Very slow moving showers and thunderstorms will move into our area overnight and Sunday. The potential for flooding will be heightened in southern and eastern Kentucky.
NEW YORK (AP) - A handwritten manuscript of an 1864 Abraham
Lincoln speech sold for $3.44 million on the bicentennial of his
birthday Thursday, setting a new auction record for any American
The manuscript was sold to an anonymous phone bidder after
spirited bidding in a crowded Christie's auction house room.
Proceeds from the sale will go toward a new wing for a library in
New York's Finger Lakes region, where the document has been since
Thursday's price was just slightly higher than the previous
record of $3.40 million set last year at Sotheby's, also for a
Lincoln document - an 1864 letter the 16th president wrote to a
group of youngsters who asked him to free America's "little slave
The manuscript that sold Thursday is a speech Lincoln delivered
at the White House after he was re-elected in the midst of an
unpopular Civil War that both he and his opponents believed might
cost him his job.
Lincoln delivered the speech to a large crowd on Nov. 10, 1864,
after winning a second term with 55 percent of the popular vote. He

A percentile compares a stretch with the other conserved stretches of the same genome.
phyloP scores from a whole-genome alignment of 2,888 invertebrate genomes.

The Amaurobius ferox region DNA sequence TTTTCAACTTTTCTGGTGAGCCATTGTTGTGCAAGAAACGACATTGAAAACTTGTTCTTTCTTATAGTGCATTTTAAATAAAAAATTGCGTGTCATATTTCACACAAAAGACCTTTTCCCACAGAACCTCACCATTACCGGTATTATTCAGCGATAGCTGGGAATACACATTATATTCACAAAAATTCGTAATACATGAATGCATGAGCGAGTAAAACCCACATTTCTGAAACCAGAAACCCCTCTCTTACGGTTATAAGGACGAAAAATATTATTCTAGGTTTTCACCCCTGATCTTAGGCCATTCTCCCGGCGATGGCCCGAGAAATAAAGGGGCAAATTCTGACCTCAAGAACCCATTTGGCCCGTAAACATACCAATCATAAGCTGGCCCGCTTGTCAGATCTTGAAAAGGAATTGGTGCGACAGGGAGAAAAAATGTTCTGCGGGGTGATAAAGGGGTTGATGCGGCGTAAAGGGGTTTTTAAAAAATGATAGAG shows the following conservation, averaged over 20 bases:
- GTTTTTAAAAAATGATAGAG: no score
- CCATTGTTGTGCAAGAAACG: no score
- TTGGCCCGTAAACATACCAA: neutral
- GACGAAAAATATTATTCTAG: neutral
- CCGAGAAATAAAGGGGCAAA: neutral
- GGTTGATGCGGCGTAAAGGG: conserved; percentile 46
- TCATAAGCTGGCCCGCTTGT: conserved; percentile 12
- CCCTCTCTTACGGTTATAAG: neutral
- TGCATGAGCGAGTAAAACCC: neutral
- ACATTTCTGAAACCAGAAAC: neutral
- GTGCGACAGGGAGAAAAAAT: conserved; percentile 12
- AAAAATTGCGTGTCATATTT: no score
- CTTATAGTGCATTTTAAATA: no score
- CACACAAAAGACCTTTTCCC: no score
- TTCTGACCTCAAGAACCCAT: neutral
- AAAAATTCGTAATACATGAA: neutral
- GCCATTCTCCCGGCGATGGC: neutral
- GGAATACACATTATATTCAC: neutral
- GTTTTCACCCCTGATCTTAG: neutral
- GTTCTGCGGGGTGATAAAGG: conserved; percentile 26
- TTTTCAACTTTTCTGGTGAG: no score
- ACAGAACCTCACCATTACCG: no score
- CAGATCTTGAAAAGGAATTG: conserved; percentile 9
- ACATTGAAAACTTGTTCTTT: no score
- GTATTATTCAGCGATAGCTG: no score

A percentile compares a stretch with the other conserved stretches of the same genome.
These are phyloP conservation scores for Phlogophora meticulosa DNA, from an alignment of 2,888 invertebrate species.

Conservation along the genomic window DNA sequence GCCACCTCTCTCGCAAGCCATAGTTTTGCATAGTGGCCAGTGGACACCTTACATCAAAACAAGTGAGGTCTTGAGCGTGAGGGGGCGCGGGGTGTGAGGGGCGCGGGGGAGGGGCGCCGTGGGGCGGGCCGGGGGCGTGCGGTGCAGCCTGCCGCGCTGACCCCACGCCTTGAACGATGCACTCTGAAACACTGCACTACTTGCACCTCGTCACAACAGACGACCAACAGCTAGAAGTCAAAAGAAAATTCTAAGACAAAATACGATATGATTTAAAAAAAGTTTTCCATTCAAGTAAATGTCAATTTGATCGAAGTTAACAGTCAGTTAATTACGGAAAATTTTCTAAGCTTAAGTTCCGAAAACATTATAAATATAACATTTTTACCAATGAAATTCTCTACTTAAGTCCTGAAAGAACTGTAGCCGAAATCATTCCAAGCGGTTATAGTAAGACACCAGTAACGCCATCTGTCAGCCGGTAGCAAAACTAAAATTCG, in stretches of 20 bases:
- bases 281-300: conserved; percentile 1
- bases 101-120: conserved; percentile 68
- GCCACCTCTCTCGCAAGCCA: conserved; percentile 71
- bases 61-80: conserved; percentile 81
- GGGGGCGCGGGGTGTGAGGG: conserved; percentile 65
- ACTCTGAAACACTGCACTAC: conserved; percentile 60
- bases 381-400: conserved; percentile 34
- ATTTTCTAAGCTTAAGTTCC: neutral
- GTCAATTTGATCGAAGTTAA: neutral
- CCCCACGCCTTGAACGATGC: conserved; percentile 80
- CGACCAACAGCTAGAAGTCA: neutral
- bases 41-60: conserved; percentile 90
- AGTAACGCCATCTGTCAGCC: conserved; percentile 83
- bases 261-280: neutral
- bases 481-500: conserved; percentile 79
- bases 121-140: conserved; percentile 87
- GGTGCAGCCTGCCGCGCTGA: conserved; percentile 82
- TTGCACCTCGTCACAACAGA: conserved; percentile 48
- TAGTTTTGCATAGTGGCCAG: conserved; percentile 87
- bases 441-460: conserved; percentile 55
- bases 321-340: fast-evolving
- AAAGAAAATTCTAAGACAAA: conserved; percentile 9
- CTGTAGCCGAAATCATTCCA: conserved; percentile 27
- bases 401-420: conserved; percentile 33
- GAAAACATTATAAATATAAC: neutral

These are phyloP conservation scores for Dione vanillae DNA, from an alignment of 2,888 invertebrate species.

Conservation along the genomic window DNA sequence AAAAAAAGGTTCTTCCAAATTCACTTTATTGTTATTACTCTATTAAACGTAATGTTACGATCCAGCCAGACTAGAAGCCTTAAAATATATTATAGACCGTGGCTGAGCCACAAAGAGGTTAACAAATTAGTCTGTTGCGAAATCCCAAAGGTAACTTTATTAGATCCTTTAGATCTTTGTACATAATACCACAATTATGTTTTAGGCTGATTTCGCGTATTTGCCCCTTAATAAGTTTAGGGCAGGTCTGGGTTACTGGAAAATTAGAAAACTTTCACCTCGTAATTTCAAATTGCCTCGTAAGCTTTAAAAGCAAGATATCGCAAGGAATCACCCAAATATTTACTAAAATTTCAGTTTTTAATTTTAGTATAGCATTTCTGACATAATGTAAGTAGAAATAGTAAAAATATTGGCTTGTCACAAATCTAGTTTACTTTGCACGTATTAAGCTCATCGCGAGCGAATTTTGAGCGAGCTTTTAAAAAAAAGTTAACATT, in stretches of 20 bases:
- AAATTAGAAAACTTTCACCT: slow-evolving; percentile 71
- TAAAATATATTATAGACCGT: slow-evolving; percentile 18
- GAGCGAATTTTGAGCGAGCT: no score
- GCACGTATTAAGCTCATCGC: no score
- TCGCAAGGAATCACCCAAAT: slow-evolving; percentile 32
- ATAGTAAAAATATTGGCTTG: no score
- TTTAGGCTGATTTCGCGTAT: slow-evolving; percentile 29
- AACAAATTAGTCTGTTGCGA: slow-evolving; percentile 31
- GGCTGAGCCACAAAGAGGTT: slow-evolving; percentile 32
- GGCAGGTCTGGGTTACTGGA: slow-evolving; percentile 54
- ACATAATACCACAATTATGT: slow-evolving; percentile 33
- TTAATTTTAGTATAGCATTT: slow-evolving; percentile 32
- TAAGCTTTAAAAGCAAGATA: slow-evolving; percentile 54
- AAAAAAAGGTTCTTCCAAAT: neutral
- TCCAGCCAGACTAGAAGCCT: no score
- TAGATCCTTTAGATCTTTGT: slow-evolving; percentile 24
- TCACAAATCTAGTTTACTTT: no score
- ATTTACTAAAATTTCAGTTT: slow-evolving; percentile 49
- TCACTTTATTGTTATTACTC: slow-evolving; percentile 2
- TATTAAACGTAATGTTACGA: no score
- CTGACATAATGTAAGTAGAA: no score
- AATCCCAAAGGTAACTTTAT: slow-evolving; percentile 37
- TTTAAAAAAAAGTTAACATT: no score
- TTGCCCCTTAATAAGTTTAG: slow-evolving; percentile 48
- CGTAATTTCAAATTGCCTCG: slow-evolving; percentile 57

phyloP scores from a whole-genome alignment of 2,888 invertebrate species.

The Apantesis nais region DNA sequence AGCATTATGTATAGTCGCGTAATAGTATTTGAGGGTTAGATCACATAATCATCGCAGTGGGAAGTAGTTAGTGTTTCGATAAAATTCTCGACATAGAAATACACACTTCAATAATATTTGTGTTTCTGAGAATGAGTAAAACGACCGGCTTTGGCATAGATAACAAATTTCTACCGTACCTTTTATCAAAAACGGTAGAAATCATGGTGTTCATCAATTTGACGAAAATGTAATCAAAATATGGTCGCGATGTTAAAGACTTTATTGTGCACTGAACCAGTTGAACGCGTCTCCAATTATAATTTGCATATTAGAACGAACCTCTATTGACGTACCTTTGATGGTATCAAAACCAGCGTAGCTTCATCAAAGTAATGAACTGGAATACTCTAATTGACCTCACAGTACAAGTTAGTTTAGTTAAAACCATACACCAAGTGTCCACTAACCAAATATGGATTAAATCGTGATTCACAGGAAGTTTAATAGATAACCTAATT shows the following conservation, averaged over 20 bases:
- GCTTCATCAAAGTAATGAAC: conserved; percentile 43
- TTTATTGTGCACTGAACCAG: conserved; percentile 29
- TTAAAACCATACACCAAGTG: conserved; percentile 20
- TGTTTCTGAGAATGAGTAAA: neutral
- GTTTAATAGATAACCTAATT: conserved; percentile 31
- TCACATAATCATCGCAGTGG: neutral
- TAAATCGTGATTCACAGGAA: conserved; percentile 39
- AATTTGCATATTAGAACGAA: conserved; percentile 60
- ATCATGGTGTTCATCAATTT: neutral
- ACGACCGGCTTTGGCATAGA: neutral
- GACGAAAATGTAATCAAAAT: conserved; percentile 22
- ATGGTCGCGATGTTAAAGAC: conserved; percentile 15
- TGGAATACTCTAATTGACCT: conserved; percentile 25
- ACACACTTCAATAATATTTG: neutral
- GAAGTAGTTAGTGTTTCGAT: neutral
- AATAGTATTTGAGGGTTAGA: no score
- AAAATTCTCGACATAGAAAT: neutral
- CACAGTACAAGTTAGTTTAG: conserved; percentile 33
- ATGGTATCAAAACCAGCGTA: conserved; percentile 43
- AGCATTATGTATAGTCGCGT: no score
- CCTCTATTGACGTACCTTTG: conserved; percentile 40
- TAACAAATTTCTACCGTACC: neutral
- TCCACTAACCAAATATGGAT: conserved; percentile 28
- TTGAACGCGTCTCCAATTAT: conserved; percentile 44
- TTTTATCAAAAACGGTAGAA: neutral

said the results "demonstrated that a people's government can
sustain a national election in the midst of a great civil war."
Lincoln also expressed gratitude to "almighty God for having
directed my countrymen to a right conclusion" and called on them
to "reunite in a common effort to save our common country."
Lincoln's war policies were unpopular and his prospects for a
second term had looked bleak. He himself believed that Democrat
George B. McClellan, a popular former Union general, would win.
The four-page document remained in the family's hands until
1916. Lincoln's son, Robert Todd Lincoln, presented it to New York
Rep. John A. Dwight as a "thank you." Dwight helped secure
funding for the construction of the Lincoln Memorial in Washington.
In 1926, Dwight's widow gave the document to the Southworth
Library Association in Dryden, N.Y. According to the library's Web
site, it displayed it only once, during the 1976 bicentennial
(Copyright 2009 by The Associated Press. All Rights Reserved.)